Most of these new applications operate in consumer segments with short lifecycles or industrial segments with relatively low volumes. Add to those factors the ongoing enhancements of the MIPI specifications, and designing an ASIC becomes risky. It’s easy to miss a market window, a critical new feature, or cost targets, and seeing a device with an outdated specification raises questions among buyers.

An FPGA could solve many of those concerns. FPGAs enable faster prototyping and proof of concept, enabling companies to demonstrate devices for investors. FPGAs allow customization, using the same basic elements in more than one design, or quickly targeting a new use case. Risks of a hardware re-spin shrink, with the ability to reprogram logic. And FPGA-based reference designs allow OEMs to do their tweaking to unique requirements.

There’s still the challenge of power consumption. A mid-range FPGA on a newer process technology node can offer the right baseline of power use while still delivering the logic size and performance needed. “The traditional way to build a MIPI bridging system over an FPGA was to use the FPGA LVDS interface to emulate the MIPI interface,” says Banna. “But the growing trend here is to harden the MIPI subsystem, including the PHY and the controller, to achieve many benefits.” Hardened MIPI D-PHY and DSI-2 controller IP from Mixel hit higher data rates, are more stable in FPGA contexts, and consume less power.

Illustrating the concept, Mixel is teaming with Hercules Microelectronics and their H1D03 FPGA. Built on a 40nm LP process, the H1D03 pairs two hardened Mixel MIPI IP blocks with an 8051 microcontroller, two SRAM blocks, 2K LUTs running at up to 200 MHz, and LVDS and other I/O.

H1D03 FPGA with MIPI IP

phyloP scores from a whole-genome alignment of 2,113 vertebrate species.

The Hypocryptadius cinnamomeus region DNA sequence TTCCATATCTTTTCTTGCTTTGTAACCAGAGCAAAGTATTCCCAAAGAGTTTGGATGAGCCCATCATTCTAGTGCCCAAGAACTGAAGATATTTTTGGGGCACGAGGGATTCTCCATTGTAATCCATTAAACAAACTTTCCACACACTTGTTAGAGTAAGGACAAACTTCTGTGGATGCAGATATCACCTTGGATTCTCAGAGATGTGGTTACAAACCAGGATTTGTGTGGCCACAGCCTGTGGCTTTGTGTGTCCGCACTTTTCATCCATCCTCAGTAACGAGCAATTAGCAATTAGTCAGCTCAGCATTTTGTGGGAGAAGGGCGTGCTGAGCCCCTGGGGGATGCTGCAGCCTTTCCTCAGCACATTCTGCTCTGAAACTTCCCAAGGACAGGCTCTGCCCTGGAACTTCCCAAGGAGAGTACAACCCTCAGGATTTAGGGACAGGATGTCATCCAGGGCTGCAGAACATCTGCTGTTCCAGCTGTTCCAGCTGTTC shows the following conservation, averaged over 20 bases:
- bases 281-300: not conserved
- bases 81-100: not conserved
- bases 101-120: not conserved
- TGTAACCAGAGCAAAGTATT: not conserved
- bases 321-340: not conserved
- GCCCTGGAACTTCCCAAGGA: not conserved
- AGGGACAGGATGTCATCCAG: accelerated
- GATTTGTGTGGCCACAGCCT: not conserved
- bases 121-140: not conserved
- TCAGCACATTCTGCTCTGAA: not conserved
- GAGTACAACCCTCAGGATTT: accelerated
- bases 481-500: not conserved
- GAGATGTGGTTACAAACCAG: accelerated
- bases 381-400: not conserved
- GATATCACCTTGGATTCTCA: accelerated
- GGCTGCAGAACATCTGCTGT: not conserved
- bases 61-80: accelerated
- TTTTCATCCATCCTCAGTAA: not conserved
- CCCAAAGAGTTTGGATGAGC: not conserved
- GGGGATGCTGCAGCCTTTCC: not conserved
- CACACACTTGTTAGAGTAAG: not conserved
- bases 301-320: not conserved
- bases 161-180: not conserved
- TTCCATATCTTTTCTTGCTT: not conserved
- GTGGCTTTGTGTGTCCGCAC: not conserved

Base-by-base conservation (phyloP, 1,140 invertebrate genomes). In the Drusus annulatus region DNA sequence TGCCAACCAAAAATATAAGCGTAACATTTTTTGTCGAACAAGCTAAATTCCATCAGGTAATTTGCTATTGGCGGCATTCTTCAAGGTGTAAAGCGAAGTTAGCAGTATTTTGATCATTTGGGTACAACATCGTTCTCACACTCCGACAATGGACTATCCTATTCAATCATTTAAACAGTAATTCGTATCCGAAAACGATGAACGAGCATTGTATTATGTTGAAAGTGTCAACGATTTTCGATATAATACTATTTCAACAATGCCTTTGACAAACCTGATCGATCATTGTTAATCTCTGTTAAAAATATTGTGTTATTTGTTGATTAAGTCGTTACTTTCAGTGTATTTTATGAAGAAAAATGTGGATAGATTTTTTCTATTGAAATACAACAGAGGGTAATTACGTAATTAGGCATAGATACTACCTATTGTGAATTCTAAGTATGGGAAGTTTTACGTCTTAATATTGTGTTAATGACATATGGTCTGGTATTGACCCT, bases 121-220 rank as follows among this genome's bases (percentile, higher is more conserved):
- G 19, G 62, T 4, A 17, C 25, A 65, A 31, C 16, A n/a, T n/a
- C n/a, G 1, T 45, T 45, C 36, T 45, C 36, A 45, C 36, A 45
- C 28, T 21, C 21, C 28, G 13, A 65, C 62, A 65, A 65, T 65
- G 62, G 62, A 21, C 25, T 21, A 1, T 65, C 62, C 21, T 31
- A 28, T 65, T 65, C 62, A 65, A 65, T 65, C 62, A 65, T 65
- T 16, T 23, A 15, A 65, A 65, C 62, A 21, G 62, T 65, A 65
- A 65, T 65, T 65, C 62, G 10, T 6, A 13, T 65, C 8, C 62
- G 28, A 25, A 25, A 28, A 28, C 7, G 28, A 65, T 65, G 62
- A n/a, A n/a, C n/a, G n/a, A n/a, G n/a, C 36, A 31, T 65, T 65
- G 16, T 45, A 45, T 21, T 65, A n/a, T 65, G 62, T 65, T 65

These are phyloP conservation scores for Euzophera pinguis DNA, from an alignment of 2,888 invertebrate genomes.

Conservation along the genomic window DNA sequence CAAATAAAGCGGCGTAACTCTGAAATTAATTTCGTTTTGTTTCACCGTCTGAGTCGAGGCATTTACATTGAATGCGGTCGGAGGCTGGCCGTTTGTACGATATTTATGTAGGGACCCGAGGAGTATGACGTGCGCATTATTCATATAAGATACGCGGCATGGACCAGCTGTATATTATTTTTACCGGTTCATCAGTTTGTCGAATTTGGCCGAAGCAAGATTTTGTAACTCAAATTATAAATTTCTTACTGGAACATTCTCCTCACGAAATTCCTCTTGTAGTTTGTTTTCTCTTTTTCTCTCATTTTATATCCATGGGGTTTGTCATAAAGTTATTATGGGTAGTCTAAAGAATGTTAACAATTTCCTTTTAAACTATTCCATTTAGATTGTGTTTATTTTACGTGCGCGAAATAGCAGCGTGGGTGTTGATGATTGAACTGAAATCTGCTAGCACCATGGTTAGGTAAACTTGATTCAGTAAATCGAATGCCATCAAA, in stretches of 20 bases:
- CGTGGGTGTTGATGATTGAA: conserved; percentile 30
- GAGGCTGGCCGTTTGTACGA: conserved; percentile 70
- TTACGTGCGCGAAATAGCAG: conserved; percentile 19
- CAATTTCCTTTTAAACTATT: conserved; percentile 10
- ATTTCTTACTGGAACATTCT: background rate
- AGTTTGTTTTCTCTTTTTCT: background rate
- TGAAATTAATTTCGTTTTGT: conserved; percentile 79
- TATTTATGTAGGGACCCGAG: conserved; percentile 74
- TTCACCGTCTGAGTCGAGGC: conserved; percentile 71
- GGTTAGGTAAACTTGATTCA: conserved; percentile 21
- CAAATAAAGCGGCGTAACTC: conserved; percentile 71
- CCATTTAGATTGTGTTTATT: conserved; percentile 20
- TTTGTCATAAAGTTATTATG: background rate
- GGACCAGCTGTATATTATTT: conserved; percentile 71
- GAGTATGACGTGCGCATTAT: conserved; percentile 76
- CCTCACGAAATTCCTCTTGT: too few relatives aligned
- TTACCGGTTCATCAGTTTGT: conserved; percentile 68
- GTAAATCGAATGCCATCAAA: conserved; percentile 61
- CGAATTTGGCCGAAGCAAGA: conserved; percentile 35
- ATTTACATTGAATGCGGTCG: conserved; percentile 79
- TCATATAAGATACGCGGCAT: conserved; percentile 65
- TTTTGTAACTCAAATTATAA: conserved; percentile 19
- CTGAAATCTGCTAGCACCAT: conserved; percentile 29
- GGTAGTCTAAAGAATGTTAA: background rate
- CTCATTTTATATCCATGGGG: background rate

Wide range of possibilities for MIPI bridging

Configuring the MIPI D-PHY, MIPI DSI-2, and LVDS blocks for emulating CSI-2, this approach can hit many use cases. Yundong Cui of HME offers this diagram:

MIPI bridging possibilities

 

 

 

 

 

 

 

 

In the recorded video of the MIPI DevCon 2022 session, Cui steps through several applications for the H1D03. His examples include a low-end cellphone or tablet, an AR headset, an e-Paper display, a smart home control panel, and an industrial camera. In each case, he points out how offloading the SoC improves system performance while keeping power low. Banna takes on some questions in a short Q&A and highlights upcoming MIPI PHY IP on the Mixel roadmap.

Hardening the Mixel MIPI IP is an important step here. These latest MIPI specifications are complex, and hardened IP ensures consistent performance regardless of what happens in the FPGA. It also removes the burden for the OEM to try to debug a soft implementation so they can focus on functionality in their application.

To see how Mixel and Hercules Microelectronics work together in MIPI bridging DSI-2 and CSI-2 interfaces with an FPGA, view the entire MIPI DevCon 2022 session on YouTube at:

Leveraging MIPI DSI-2 & MIPI CSI-2 Low-Power Display and Camera Subsystems

Share this post via:

Comments

There are no comments yet.

You must register or log in to view/post comments.